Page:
Wednesday, July 13, 2016

Today's Links

1---Flight to safety? Investors keep record cash on US election fears: UBS executive


Republican candidate Donald Trump has promised to dismantle financial reform laws, force Canada and Mexico to renegotiate the North American Free Trade Agreement, and slap steep tariffs on Chinese and Mexican imports.

A UBS survey of 2,200 high net worth investors found that 84 percent of them think the election will have a significant impact on their financial health, McCann said, citing a report due to be released later in July. Individual investors have consistently held an average of 20 percent of their portfolio in cash over the past five years, according to UBS data...

Many of the wealthiest UBS clients are so scarred by losses from the financial crisis that they insist on having at least 25 percent of their holdings in cash, even when they feel confident about the economy, McCann said.
"We've seen cash holdings higher than what you would traditionally think ... since 2009 on," he said. "I don't think that's a temporary phenomenon."

2--Bernanke: Wrong then, wrong now


Bernanke believes the Great Depression was caused by the Federal Reserve not doing enough. He never bothers to point out that the Fed actually expanded its balance sheet by 300% at that time bringing its balance sheet to 25% of US GDP…which by the way is even larger relative to GDP than the Fed’s balance sheet is now.
This is the dark secret of the Great Depression: the Fed printed its brains out fighting deflation. It failed MISERABLY to generate GDP growth.

Instead it eventually created inflation… and a stock market bubble.
From the market bottom in 1932, to its peak in 1937, the Dow rose 387%.
Then, in 1937, as CPI exploded higher to 3.6%, the Fed hiked rates, and the bubble burst losing 50% of its value in a single year.

Again, during the Great Depression the Fed printed a TON of money, growing its balance sheet exponentially, resulting in a stock market bubble during a weak economic recovery, ultimately leading to inflation, which caused the Fed to raise rates… resulting in the bubble bursting.
Sound familiar?

3--Brexit, what Brexit? Shares near 2016 highs


This is a short term relief rally thanks to some certainty around the swift handover to a new PM," said Tobias Davis, Head of Corporate Treasury Sales at Western Union in London.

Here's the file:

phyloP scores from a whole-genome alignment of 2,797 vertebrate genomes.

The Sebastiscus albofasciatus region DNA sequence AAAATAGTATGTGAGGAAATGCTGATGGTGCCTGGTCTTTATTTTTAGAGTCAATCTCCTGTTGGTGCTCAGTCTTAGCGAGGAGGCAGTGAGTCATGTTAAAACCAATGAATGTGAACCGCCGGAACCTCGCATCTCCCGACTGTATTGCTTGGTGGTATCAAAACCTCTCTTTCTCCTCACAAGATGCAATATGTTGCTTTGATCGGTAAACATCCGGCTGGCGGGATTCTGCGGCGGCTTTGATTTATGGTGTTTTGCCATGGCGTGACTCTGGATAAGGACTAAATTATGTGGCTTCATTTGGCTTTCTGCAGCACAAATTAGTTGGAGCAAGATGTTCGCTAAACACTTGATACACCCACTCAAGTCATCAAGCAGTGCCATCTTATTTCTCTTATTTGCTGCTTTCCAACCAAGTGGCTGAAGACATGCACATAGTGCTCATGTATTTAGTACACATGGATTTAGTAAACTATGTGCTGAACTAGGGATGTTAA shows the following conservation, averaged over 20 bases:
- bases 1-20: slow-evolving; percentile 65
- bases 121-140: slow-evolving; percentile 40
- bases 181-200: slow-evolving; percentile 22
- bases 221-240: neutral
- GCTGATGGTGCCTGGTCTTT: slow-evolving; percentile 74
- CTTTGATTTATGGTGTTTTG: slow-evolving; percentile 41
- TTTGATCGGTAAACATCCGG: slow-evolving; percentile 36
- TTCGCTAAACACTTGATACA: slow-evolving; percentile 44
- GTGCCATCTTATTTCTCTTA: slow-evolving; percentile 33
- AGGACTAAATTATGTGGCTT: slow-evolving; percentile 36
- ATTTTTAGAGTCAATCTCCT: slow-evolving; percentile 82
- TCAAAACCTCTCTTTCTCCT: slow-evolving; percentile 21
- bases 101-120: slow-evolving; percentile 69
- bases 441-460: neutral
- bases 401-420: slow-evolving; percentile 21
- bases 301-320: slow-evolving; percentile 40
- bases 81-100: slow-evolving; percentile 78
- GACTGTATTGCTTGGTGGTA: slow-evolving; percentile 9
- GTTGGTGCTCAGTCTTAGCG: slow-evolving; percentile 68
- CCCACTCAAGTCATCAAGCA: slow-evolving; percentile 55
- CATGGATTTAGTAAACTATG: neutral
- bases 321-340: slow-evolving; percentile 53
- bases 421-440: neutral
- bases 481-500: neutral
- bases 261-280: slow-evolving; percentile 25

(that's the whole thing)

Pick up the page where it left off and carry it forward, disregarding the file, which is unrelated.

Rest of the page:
"The path ahead still looks incredibly challenging. Equities are only rallying thanks to negative yields across most of the curve in Swiss, German and Japanese markets. In reality, the economic landscape is deteriorating."


Sterling, whose 14 percent fall made it one of the main victims of last month's referendum, hit its highest in more than a week at $1.3340.
But for every blip higher for the pound at the moment there are more sellers ready to bet it will fall further in the months ahead and it quickly fell back to stand just 0.2 percent stronger on the day at $1.3280.

The yen JPY=, investors' go-to currency in times of market stress was also up half a percent against the euro and dollar after falling sharply on the back of Japan's move into another round of stimulative policy. ...

Japanese Prime Minister Shinzo Abe ordered a new round of fiscal stimulus spending, as expected, after an election victory on Sunday. His meeting with former U.S. Federal Reserve Chair Ben Bernanke, a proponent of "helicopter money" policies - printing money and directly handing it to the private sector to stimulate the economy - fueled speculation that some of the stimulus plan could be funded by Bank of Japan easing


4--Yen under pressure as global stock markets rally


The yen lost ground on Wednesday, extending losses against the dollar after recording its biggest two-day fall in almost two years, as risk appetite bounced back in the European session.
The safe-haven yen had tumbled 4 percent against the dollar since the start of the week, its worst performance since November 2014, after Japan's Prime Minister Shinzo Abe's ruling coalition won a clear victory in upper house elections, fuelling expectations of more fiscal stimulus. ...

Globally we are seeing an environment where investors are buying riskier assets and that is putting the yen under pressure" said Petr Krpata, currency strategist at ING. "There is a lot of expectations of some mega stimulus from Japan. If they disappoint, we could see the yen bounce back."

5--Gundlach goes bearish


6--Fed's Mester says helicopter money "the next step" in US monetary policy


7--Great American Oil Bust Rages on; Defaults, Bankruptcies Soar


8--Buy, Buy, Buy: BOJ helicopter triggers full blown reflation panic



Brushing aside a view among Japanese economists that BOJ policy has reached its limit, Mr. Bernanke’s assessment added to speculation that Tokyo will unleash new rounds of fiscal and monetary stimulus to reboot Abenomics, Mr. Abe’s growth plan. The yen weakened to ¥103.64 to the dollar from below ¥103 in Asian trading hours. Tokyo stock prices ended up 2.5% at 16095.65.
Mr. Bernanke visited Tokyo at a time of intense speculation that Mr. Abe may resort to so-called “helicopter money,” a radical form of monetary easing advocated by the former Fed chief.

9--Amazing Brexit: Identity and Class Politics


the intellectual left has gradually become a crutch for the establishment’s tottering status quo. It is ashamed of its past. It has lost its belief in the historical battles necessary to advance the progress of humanity. It has junked the class struggle. It has replaced it with a sterile identitarian ideology of rights, which has no power to alter the economic nature of the capitalist system....

The rapacity of contemporary capitalism is enabled by the weakness, dishonesty, and cowardice of the flaccid and collaborationist left...

racism should be understood as “a displaced form of class struggle” that can become prevalent when the class consciousness of subaltern groups is at its weakest...

From the beginning, a market-based, free-trade European Union was a Tory-supported project...